By Tadhg Peavoy

The most evident fact in Saturday’s basement battle at the Aviva was just how far Italy are from the races in top-tier rugby. As one of world rugby’s big ten they should be right in these games, and competitive in all five rounds of the Six Nations. They were anything but in Dublin. Incredibly poor in defence with no apparent structure and holes in the backline so big you could drive a bus through them. Given this was a chance for their first win of the championship season, and a chance to leap frog Ireland into fifth in the table, their lack of bite was remarkable.

Jacques Brunel’s tenure will come to an end this season and in truth it needs to. The Frenchman, in charge since 2011, led Italy to fourth in the 2013 Six Nations and following that season there was huge optimism around the Azzurri.

But the last two campaigns and the 2015 Rugby World Cup have shown little progress with his team unable to find the consistency and confidence needed to break that three-win barrier in Europe’s top-table competition.

The touted arrival of Conor O’Shea as director of rugby will be a sea change for the Italians and mark an attempt to start afresh with the national team, and also begin to implement a coaching structure at underage and academy level that will mean come 2030 Italy will be competing for a spot in the top half of the table on a regular basis.

It’s a hugely difficult proposition, but one that needs to be a success for the Six Nations, as Italy’s consistent underperformance has become a bugbear that brings the level of the tournament down. I believe it can and will happen, it’s just a matter of when, not if. It took France 30 championship seasons to win the title outright.

For Ireland, it was a matter of job done. But Italy were so poor that Ireland barely had to break sweat in Dublin 4. A win always looked on the cards and so it proved. The clarion call from the media and public beforehand was that Joe Schmidt needed to throw caution to the wind with selection and allow the bolters inclusion in order to further develop the squad. That viewpoint had much merit, but few will argue that the 58-15 hammering Ireland doled out to Italy will have given the squad, and by extension Irish rugby, and shot to the arm. Now, instead of going into the Scotland game with a shaky win over Italy, they are going in with a confidence they will not have possessed since seeing off France in Pool D of the Rugby World Cup.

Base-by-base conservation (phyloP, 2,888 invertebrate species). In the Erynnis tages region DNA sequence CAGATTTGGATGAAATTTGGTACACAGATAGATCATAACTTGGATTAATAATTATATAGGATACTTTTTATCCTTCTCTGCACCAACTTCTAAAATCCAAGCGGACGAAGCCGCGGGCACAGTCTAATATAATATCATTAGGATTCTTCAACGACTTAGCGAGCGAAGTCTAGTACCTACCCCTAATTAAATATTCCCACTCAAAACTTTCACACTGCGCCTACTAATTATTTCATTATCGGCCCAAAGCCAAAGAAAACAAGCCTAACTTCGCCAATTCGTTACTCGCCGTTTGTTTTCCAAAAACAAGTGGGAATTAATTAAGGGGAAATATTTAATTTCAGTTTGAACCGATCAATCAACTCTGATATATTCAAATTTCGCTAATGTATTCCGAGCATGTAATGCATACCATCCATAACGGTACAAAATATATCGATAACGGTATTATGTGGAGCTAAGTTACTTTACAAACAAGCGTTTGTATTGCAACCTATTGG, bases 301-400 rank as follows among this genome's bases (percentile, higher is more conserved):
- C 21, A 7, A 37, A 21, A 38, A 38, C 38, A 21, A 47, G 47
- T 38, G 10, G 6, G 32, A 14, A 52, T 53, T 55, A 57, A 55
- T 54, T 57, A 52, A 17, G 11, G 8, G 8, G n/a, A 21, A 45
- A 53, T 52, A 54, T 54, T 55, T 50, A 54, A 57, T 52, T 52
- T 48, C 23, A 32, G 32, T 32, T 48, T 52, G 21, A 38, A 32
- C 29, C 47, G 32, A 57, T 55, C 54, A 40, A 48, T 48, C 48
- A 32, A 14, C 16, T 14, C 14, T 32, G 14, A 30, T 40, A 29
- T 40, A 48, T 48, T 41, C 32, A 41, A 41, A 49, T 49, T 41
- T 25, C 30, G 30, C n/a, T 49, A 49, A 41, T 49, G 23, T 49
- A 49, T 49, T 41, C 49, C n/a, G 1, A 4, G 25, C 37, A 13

The championship is long gone, but a further win against Scotland will hand Ireland a very good platform to go to South Africa in June and have a tilt at the Boks. Ireland have never beaten the two-time world champions on their own turf and going down there with some wins in the tank is essential. The momentum produced by a further win against Scotland would mean so much.

Tinkering still needs to happen as Ireland continue to look towards Japan 2019.

The growth of the squad through the likes of Finlay Bealham, Ultan Dillane, CJ Stander, Josh van der Flier and Stuart McCloskey needs to be continued in the summer and supplemented by more new faces or game time for fringe players; most especially Kieran Marmion, Paddy Jackson, Luke Marshall, Garry Ringrose, Craig Gilroy and Matt Healy.

The obvious difficulty is that this growth has limited time to bed in through a four-year cycle, and doing it in South Africa is the stuff of nightmares for a coach. The pragmatism of Schmidt will indicate that the core of his selections for the next four Tests will be built on security and will have a spine of experience peppered with youth. And this will likely be accepted by the rugby public; sending a team built mostly on youth to face the Boks would be foolhardy in the extreme.

Nine tries against Italy was a decent reward and it came from a mixture of two styles: forward-based boshing using power runners around the fringes, or, wide play involving offloads and the desire to play into space. This has become the template over the last four games for Ireland, and is beginning to reap dividends. The next four matches will reveal much about how well this strategy has been implemented.